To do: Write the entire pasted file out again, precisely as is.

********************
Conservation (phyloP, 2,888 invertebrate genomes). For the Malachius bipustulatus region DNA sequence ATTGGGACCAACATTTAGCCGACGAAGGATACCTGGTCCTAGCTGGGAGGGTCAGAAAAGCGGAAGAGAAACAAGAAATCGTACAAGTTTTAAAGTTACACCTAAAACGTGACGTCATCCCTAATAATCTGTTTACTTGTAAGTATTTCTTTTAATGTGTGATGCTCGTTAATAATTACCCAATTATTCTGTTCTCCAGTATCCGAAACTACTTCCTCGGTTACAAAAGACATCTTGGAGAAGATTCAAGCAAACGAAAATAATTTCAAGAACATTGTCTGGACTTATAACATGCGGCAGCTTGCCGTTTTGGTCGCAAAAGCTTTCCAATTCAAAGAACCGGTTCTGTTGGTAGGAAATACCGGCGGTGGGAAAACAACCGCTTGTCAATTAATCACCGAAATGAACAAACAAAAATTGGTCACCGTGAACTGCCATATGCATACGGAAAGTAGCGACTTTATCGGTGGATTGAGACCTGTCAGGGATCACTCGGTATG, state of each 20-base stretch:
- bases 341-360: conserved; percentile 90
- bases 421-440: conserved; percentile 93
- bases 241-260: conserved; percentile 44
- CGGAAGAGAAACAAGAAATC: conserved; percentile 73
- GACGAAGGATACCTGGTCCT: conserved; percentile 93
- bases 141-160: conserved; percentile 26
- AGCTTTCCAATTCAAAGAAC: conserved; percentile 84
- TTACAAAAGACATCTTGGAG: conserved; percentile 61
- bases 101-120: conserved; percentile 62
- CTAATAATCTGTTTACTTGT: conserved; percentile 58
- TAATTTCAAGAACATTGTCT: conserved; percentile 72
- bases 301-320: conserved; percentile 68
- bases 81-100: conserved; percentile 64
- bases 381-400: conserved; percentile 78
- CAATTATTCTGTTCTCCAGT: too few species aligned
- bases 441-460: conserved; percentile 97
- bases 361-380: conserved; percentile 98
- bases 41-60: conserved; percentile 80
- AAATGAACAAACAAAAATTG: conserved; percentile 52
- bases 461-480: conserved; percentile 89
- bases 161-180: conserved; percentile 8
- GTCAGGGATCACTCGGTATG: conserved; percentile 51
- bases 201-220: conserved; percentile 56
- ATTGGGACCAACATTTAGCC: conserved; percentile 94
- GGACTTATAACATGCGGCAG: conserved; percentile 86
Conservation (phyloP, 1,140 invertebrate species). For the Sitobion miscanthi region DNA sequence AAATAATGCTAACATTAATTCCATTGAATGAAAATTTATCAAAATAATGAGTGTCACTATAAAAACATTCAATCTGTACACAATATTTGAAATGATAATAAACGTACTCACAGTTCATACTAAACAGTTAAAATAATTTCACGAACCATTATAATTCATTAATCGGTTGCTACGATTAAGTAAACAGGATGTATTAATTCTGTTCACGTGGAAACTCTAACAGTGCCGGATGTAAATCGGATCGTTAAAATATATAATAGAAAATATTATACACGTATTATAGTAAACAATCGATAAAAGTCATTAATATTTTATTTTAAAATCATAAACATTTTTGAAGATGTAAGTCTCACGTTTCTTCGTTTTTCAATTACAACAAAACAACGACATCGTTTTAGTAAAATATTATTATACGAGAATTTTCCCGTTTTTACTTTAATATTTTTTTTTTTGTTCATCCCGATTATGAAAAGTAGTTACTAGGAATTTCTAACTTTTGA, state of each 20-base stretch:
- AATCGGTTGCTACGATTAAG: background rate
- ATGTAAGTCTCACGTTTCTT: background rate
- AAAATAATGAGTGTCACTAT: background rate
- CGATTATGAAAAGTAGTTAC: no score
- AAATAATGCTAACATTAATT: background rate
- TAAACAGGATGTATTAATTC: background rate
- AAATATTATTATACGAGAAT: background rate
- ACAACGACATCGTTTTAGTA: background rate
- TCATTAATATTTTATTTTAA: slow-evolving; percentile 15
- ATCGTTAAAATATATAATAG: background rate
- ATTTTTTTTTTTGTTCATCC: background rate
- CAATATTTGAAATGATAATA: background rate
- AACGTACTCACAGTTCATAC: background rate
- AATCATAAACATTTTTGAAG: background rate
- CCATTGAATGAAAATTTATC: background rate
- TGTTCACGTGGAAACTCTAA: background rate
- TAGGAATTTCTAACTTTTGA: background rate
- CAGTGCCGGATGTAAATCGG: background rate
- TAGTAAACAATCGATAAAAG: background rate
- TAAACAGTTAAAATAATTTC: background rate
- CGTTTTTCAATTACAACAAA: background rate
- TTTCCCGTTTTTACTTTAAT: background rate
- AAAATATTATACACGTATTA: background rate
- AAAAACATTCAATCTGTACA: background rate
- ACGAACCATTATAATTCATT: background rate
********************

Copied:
Conservation (phyloP, 2,888 invertebrate genomes). For the Malachius bipustulatus region DNA sequence ATTGGGACCAACATTTAGCCGACGAAGGATACCTGGTCCTAGCTGGGAGGGTCAGAAAAGCGGAAGAGAAACAAGAAATCGTACAAGTTTTAAAGTTACACCTAAAACGTGACGTCATCCCTAATAATCTGTTTACTTGTAAGTATTTCTTTTAATGTGTGATGCTCGTTAATAATTACCCAATTATTCTGTTCTCCAGTATCCGAAACTACTTCCTCGGTTACAAAAGACATCTTGGAGAAGATTCAAGCAAACGAAAATAATTTCAAGAACATTGTCTGGACTTATAACATGCGGCAGCTTGCCGTTTTGGTCGCAAAAGCTTTCCAATTCAAAGAACCGGTTCTGTTGGTAGGAAATACCGGCGGTGGGAAAACAACCGCTTGTCAATTAATCACCGAAATGAACAAACAAAAATTGGTCACCGTGAACTGCCATATGCATACGGAAAGTAGCGACTTTATCGGTGGATTGAGACCTGTCAGGGATCACTCGGTATG, state of each 20-base stretch:
- bases 341-360: conserved; percentile 90
- bases 421-440: conserved; percentile 93
- bases 241-260: conserved; percentile 44
- CGGAAGAGAAACAAGAAATC: conserved; percentile 73
- GACGAAGGATACCTGGTCCT: conserved; percentile 93
- bases 141-160: conserved; percentile 26
- AGCTTTCCAATTCAAAGAAC: conserved; percentile 84
- TTACAAAAGACATCTTGGAG: conserved; percentile 61
- bases 101-120: conserved; percentile 62
- CTAATAATCTGTTTACTTGT: conserved; percentile 58
- TAATTTCAAGAACATTGTCT: conserved; percentile 72
- bases 301-320: conserved; percentile 68
- bases 81-100: conserved; percentile 64
- bases 381-400: conserved; percentile 78
- CAATTATTCTGTTCTCCAGT: too few species aligned
- bases 441-460: conserved; percentile 97
- bases 361-380: conserved; percentile 98
- bases 41-60: conserved; percentile 80
- AAATGAACAAACAAAAATTG: conserved; percentile 52
- bases 461-480: conserved; percentile 89
- bases 161-180: conserved; percentile 8
- GTCAGGGATCACTCGGTATG: conserved; percentile 51
- bases 201-220: conserved; percentile 56
- ATTGGGACCAACATTTAGCC: conserved; percentile 94
- GGACTTATAACATGCGGCAG: conserved; percentile 86
Conservation (phyloP, 1,140 invertebrate species). For the Sitobion miscanthi region DNA sequence AAATAATGCTAACATTAATTCCATTGAATGAAAATTTATCAAAATAATGAGTGTCACTATAAAAACATTCAATCTGTACACAATATTTGAAATGATAATAAACGTACTCACAGTTCATACTAAACAGTTAAAATAATTTCACGAACCATTATAATTCATTAATCGGTTGCTACGATTAAGTAAACAGGATGTATTAATTCTGTTCACGTGGAAACTCTAACAGTGCCGGATGTAAATCGGATCGTTAAAATATATAATAGAAAATATTATACACGTATTATAGTAAACAATCGATAAAAGTCATTAATATTTTATTTTAAAATCATAAACATTTTTGAAGATGTAAGTCTCACGTTTCTTCGTTTTTCAATTACAACAAAACAACGACATCGTTTTAGTAAAATATTATTATACGAGAATTTTCCCGTTTTTACTTTAATATTTTTTTTTTTGTTCATCCCGATTATGAAAAGTAGTTACTAGGAATTTCTAACTTTTGA, state of each 20-base stretch:
- AATCGGTTGCTACGATTAAG: background rate
- ATGTAAGTCTCACGTTTCTT: background rate
- AAAATAATGAGTGTCACTAT: background rate
- CGATTATGAAAAGTAGTTAC: no score
- AAATAATGCTAACATTAATT: background rate
- TAAACAGGATGTATTAATTC: background rate
- AAATATTATTATACGAGAAT: background rate
- ACAACGACATCGTTTTAGTA: background rate
- TCATTAATATTTTATTTTAA: slow-evolving; percentile 15
- ATCGTTAAAATATATAATAG: background rate
- ATTTTTTTTTTTGTTCATCC: background rate
- CAATATTTGAAATGATAATA: background rate
- AACGTACTCACAGTTCATAC: background rate
- AATCATAAACATTTTTGAAG: background rate
- CCATTGAATGAAAATTTATC: background rate
- TGTTCACGTGGAAACTCTAA: background rate
- TAGGAATTTCTAACTTTTGA: background rate
- CAGTGCCGGATGTAAATCGG: background rate
- TAGTAAACAATCGATAAAAG: background rate
- TAAACAGTTAAAATAATTTC: background rate
- CGTTTTTCAATTACAACAAA: background rate
- TTTCCCGTTTTTACTTTAAT: background rate
- AAAATATTATACACGTATTA: background rate
- AAAAACATTCAATCTGTACA: background rate
- ACGAACCATTATAATTCATT: background rate